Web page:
Gray Squirrel

Gray Squirrel

The gray squirrel is one of the most common animals that you’re likely to see while camping. They are in trees from urban parks to state forests and they are very common across North America.

Gray squirrels are best known for their storing of nuts for the winter. It’s this survival practice that has probably kept their species alive for the past 35 million years! And it’s their forgetfulness on where they buried these nuts which has likely planted millions of our trees! It’s estimated that a squirrel will bury upwards of 10,000 nuts each Fall…What do you think of that, Johnny Appleseed?

Squirrels are a member of the rodent family. They do not hibernate during the winter, and you may see them digging through the snow to find their buried loot. And while a grey squirrel’s diet will consist mostly of acorns and nuts, they will scavenge what us humans leave behind…even if it is for the birds. They’ll also eat fruit, berries, bugs, and bird’s eggs.

One of the more impressive skills of the squirrel is their ability to climb, balance and jump. If you’ve ever watched one run down an electric wire and then jump into a tree without skipping a step, then you’ll know what I mean. They can climb vertical surfaces. They can jump up to 20 feet! They can fall up to 100 feet and survive, And their hind legs are double-jointed and strong enough for running, jumping and landing, while their front paws are nimble enough to rotate an acorn.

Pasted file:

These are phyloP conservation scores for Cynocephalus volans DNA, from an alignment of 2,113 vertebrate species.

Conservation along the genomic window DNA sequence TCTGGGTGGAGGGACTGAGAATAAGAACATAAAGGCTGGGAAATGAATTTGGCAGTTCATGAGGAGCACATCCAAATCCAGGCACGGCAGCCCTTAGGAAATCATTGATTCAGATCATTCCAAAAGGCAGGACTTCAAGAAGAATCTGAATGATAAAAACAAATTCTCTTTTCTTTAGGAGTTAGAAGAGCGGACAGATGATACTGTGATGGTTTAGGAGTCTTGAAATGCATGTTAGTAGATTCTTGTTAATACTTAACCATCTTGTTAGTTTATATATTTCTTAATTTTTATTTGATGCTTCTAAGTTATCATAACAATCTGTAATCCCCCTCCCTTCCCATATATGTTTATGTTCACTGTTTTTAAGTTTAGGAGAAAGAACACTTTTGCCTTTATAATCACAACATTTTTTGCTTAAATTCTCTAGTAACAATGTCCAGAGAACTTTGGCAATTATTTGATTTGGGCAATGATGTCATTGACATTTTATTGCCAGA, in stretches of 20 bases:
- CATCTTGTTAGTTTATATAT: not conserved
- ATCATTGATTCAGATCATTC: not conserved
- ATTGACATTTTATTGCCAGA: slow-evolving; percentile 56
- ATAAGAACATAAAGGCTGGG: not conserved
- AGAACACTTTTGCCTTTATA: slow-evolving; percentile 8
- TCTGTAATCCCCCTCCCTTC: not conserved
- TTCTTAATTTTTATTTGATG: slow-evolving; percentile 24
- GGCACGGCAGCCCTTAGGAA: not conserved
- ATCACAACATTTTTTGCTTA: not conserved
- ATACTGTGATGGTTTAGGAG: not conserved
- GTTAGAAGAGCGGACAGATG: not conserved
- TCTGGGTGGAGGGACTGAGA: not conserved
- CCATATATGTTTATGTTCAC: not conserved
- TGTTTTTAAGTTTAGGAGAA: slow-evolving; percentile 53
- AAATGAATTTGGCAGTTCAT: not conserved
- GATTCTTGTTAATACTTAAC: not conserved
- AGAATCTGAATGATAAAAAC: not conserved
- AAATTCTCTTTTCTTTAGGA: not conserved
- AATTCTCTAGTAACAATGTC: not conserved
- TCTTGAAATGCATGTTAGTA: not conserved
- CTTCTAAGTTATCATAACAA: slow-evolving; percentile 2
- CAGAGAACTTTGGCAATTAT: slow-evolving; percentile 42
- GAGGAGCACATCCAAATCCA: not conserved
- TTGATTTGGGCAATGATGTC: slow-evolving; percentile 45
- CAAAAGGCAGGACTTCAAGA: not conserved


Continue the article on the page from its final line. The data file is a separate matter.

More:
The squirrel also has a remarkable ability to smell. It’s said that a gray squirrel can smell a female in heat over 1 mile away. Their mating season is in from February to May and a young liter of 2-4 squirrels are usually born just 6 weeks later (Imagine that, Ladies, a trimester of just 2 weeks!).

Adult squirrels will grow up to be 17-20 inches long and weigh up to a pound or more. Their nests are easy to spot as they are made of small branches, leaves, grasses, and any plastic bags or other things they find lying around. Their nests are quite a construction efforts for these small fellas, but they can also be an unwelcome sight in developed areas where they’ll chew trash can lids and roof eaves?!

If you see a squirrel in the wild, take a moment to watch its agility and busy agenda. If you sit still, they’ll likely go about their business of collecting nuts, digging up nuts, and climbing from tree to tree.

Happy hiking!